Another consideration is whether these processes need to be performed by the machine or whether they could be performed outside the machine itself? Would eligibility of the diagnostic assay depend on claim infringement requiring use of the machine, i.e., producing the "inputs" from the biological sample cannot be interpreted unless evaluated by the machine?
And does the complexity of the biomarker inputs make a difference, i.e., should it matter if the machine evaluates the input information using a computer, for example? Does it matter if the inputs are so complex they can only be understood using a computer?
The answers to these questions can then be used to evaluate the distinction(s) between these features/characteristics of these different embodiments of the invention that vitiate patent-eligibility. In other words, where do we draw the line?
For natural products, the issue may be less complex, based on the distinction drawn by the Court in Myriad that "mere" isolation of genomic DNA rendered that DNA ineligible for patenting, and that conversion of naturally occurring messenger RNA (mRNA) to complementary DNA (cDNA) involved sufficient human intervention to render cDNA patent-eligible.
But as a general rule, this distinction with other natural products is not satisfactory for at least two reasons. First, it flies in the face of established practice that "mere" isolation could pass the patent eligibility test. And second, because natural products in their natural state are not usually useful, their utility arising from isolation (and purification, and concentration) and use in applications for which they are not used in nature (the canonical example being the anticancer drug taxol which, while intrinsically having anticancer properties does not exhibit this capability naturally because trees don't get cancer).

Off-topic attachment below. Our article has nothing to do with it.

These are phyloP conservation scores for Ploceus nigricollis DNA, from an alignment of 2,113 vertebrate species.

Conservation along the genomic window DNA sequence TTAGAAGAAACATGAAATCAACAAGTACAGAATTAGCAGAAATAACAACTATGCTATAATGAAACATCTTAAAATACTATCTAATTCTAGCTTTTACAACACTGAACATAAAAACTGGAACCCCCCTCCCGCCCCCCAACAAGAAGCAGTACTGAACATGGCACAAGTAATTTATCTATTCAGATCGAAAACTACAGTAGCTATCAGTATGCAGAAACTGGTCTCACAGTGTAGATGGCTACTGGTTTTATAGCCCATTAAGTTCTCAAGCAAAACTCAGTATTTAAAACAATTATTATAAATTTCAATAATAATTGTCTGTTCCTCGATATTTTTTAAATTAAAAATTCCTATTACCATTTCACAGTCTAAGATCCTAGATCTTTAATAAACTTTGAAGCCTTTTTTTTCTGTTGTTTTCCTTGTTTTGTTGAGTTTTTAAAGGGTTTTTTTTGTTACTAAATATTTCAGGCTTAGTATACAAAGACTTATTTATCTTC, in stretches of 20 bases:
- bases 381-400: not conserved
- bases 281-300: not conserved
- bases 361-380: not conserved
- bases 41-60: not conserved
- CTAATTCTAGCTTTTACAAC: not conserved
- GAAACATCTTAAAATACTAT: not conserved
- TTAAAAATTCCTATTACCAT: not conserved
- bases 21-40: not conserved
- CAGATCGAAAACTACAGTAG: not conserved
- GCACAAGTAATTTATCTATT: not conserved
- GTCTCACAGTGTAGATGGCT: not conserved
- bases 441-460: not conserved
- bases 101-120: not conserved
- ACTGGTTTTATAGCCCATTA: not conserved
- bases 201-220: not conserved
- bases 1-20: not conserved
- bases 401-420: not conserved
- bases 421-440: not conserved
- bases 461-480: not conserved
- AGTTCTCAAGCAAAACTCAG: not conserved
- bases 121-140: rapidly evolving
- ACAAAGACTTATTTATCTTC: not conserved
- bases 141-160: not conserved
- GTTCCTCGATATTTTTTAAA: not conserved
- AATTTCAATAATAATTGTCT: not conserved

The issue may be as simple as recognizing that DNA is sui generis, the "physical embodiment of genetic information." "Mere" isolation of DNA was (perhaps) less relevant because the function of the DNA was unchanged by its isolation; before this statement enrages biotechnologists it should be recalled that all the ways that isolated DNA has been used remain patent-eligible (incorporated into vectors, introduced into heterologous cells, producing valuable biological molecules, etc.).
For almost every other natural product, however, its utility is not found in nature, so perhaps that transformation, produced by human intellect, should be enough to render most important "natural" products, converted most unnaturally, to be patent eligible. After all, a claim to "Penicillin" per se has never been patent-eligible because it reads on penicillin as it exists in nature, and a claim to "a pharmaceutical composition comprising penicillin [at a useful dose and formulated for pharmaceutical use]" has always been (and still is) patent eligible. What is uncertain today is whether a claim to "an isolated/purified preparation of penicillin [having a specific utility, claimed or disclosed in the specification]" is patent eligible, and the outcome of this thought experiment on this subject matter is to determine why or why not?
It may only be by "walking backwards" from exemplars of these different technologies that must be patent-eligible to the point where that eligibility can be called into question that some insight may be gained as to why some subject matter (or embodiments thereof) are patent-eligible sheep and others patent-ineligible goats. Almost a decade of letting courts try to come to these distinctions in their case law has failed to arrive at any clarity; maybe it's enough to make the case for a more analytical approach to recognize that the result can't be any worse.
Kevin Noonan is a partner with the law firm McDonnell Boehnen Hulbert & Berghoff LLP and represents biotechnology and pharmaceutical companies on a myriad of issues. A former molecular biologist, he is also the founding author of the Patent Docs weblog, http://patentdocs.typepad.com/.